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Digital Sound Processing for Music and Multimedia

Book Description

Provides an introduction to the nature, synthesis and transformation of sound which forms the basis of digital sound processing for music and multimedia. Background information in computer techniques is included so that you can write computer algorithms to realise new processes central to your own musical and sound processing ideas. Finally, material is inlcuded to explain the way in which people contribute to the development of new kinds of performance and composition systems.

Key features of the book include:
· Contents structured into free-standing parts for easy navigation
· `Flow lines' to suggest alternative paths through the book, depending on the primary interest of the reader.
· Practical examples are contained on a supporting website.

Digital Sound Processing can be used by anyone, whether from an audio engineering, musical or music technology perspective.

Digital sound processing in its various spheres - music technology, studio systems and multimedia - are witnessing the dawning of a new age. The opportunities for involvement in the expansion and development of sound transformation, musical performance and composition are unprecedented.

The supporting website (www.york.ac.uk/inst/mustech/dspmm.htm) contains working examples of computer techniques, music synthesis and sound processing.


Table of Contents

  1. Cover
  2. Half Title
  3. Title Page
  4. Copyright Page
  5. Table of Contents
  6. Series introduction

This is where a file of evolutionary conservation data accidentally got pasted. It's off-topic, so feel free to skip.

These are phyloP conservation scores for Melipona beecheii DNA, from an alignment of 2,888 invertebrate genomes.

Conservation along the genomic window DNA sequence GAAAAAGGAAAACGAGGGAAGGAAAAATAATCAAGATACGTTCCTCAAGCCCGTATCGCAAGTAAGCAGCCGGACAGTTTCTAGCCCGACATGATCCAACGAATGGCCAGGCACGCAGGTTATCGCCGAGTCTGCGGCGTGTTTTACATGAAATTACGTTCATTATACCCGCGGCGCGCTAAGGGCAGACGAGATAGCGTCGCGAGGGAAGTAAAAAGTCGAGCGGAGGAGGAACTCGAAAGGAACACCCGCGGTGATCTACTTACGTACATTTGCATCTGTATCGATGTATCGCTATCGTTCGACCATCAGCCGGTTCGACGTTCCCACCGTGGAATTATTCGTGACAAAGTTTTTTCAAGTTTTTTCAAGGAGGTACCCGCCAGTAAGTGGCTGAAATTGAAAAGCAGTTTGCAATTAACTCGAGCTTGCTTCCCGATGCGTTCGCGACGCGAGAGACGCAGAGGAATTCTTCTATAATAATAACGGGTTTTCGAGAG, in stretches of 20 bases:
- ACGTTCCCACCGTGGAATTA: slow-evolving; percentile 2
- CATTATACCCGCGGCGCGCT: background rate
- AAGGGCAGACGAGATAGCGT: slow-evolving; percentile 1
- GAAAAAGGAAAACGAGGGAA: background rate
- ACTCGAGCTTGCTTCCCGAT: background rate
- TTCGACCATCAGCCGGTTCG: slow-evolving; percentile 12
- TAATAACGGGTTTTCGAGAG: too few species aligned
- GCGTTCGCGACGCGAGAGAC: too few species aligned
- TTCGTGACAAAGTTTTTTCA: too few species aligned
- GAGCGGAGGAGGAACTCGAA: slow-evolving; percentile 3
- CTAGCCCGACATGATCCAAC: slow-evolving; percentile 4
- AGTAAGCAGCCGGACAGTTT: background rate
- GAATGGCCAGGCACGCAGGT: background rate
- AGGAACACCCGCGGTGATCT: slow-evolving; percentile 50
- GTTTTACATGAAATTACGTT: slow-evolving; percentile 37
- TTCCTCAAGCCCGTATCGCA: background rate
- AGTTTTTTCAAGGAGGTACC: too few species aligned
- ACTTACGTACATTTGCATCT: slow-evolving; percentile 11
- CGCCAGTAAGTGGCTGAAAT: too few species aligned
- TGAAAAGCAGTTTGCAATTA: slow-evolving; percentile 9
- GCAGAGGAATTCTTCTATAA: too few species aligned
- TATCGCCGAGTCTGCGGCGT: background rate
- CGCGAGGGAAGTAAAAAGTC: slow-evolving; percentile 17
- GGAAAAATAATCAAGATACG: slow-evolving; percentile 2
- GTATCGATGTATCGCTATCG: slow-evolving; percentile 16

7. Acknowledgements
  8. Introduction and background
  9. Part 1 Context
    1. 1 Sound generation and recording in the twentieth century
      1. 1.1 Setting the context
      2. 1.2 The effect of technology on sound production
      3. 1.3 Musical changes from 1900–1950
      4. 1.4 Early systems for electronic sound generation
      5. 1.5 Development of recording technology
      6. 1.6 Electronic music studios
      7. 1.7 Live electronic music
      8. 1.8 Synthesisers
      9. 1.9 Digital sound
      10. 1.10 The performance interface
      11. 1.11 Digital computers with performance interfaces
      12. 1.12 The digital revolution
      13. 1.13 Performance instruments in the MIDI age
      14. 1.14 The microcomputer
      15. 1.15 Systems for capturing performance gesture
      16. 1.16 Interactive music environments
      17. 1.17 Summary
  10. Part 2 Sounds and signals
    1. 2 Sound and signals in music technology and digital audio
      1. 2.1 The electrical analogue of acoustic signals
      2. 2.2 The nature and content of signals
      3. 2.3 The effect of linearity and gain on the transmission of signals
      4. 2.4 The effect of frequency response on the transmission of signals
      5. 2.5 Summary
    2. 3 Digital audio
      1. 3.1 Preparation: frequency translation
      2. 3.2 The sampling process
      3. 3.3 Pulse code modulation (PCM) systems
      4. 3.4 Characteristics of digital audio systems
      5. 3.5 Synthetic audio systems
      6. 3.6 Summary
  11. Part 3 Music technology systems
    1. 4 MIDI: connecting instruments together
      1. 4.1 Musical background